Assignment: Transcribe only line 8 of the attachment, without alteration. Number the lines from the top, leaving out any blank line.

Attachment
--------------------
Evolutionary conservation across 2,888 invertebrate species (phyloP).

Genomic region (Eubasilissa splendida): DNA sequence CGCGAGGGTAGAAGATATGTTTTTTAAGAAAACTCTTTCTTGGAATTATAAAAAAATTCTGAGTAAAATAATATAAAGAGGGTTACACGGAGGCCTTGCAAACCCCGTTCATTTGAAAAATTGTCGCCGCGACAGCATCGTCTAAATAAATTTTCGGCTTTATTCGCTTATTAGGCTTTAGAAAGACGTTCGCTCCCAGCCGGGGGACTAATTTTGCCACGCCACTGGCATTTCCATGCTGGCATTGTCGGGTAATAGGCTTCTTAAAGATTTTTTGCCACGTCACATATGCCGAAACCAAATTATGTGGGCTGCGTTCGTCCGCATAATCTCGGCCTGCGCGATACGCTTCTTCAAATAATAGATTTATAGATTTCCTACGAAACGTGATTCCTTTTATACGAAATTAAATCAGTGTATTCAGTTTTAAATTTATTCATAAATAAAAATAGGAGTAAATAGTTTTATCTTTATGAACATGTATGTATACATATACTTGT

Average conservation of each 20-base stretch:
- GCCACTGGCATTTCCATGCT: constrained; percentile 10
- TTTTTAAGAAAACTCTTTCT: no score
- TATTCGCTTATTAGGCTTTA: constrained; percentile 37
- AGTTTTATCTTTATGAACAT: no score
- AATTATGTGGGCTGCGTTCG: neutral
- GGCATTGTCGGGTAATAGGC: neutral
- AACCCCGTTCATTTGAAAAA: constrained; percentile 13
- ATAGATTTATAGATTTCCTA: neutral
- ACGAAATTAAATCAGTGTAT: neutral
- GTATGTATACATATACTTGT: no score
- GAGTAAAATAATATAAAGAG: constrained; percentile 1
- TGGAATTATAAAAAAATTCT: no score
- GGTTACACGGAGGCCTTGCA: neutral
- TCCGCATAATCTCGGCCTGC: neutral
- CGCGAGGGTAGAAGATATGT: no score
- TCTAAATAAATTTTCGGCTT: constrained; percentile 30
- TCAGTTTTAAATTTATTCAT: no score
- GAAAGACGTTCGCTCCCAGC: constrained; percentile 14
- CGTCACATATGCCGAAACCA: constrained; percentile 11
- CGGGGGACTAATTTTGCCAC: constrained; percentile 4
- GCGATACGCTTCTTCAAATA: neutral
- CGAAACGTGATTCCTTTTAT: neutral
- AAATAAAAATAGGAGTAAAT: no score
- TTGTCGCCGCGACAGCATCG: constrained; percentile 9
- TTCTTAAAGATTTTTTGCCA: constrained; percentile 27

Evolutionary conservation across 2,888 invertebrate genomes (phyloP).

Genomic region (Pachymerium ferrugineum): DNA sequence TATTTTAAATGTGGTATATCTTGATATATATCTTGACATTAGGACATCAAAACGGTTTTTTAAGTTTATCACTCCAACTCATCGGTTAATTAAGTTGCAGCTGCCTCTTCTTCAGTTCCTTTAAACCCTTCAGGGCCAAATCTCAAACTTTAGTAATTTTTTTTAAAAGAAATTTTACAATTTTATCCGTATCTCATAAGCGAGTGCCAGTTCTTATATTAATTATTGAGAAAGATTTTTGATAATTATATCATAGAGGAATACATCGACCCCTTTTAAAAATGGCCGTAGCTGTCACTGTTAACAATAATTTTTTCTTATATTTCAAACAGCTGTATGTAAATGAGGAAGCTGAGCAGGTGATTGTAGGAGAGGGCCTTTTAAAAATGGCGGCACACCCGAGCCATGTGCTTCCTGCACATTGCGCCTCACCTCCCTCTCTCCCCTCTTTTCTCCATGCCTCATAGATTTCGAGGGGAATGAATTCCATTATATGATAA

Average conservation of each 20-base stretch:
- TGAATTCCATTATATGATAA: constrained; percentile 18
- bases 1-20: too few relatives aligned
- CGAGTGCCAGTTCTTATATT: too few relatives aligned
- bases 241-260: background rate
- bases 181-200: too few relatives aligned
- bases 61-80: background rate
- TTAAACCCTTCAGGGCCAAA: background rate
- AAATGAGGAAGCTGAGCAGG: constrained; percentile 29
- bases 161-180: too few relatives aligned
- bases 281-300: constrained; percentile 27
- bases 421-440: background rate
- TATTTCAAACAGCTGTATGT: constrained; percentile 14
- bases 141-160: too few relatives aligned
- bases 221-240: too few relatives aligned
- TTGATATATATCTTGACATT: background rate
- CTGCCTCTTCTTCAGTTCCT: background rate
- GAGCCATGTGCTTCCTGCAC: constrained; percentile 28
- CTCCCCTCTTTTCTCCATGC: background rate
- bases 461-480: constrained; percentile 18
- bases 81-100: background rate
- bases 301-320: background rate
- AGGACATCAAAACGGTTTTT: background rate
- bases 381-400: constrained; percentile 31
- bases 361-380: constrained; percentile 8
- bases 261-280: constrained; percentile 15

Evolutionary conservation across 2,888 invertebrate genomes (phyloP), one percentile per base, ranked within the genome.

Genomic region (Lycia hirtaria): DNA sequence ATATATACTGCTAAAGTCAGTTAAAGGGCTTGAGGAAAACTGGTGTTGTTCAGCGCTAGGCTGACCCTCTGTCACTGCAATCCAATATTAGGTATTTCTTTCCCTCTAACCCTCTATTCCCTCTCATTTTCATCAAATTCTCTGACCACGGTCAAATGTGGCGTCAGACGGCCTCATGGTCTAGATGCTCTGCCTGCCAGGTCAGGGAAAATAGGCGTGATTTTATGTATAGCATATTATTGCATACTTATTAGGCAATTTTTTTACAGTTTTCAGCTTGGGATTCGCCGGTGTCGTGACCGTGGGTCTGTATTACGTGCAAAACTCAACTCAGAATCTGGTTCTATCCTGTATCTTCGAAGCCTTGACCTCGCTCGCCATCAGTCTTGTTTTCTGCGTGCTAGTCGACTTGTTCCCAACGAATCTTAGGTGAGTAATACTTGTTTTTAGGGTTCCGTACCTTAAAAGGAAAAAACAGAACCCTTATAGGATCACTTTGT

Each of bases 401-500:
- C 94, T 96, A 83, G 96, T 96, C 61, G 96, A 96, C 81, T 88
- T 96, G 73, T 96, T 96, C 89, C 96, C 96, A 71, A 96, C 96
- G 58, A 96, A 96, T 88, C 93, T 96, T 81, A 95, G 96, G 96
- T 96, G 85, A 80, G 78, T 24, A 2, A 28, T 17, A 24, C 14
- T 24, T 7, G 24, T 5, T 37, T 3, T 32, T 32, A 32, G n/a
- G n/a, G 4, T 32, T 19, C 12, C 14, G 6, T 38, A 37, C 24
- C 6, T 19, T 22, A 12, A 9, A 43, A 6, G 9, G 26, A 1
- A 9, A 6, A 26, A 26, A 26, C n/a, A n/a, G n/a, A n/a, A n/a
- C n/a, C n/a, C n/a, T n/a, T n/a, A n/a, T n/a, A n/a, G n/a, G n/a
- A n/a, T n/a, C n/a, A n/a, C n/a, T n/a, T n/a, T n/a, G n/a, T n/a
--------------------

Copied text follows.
- AATTATGTGGGCTGCGTTCG: neutral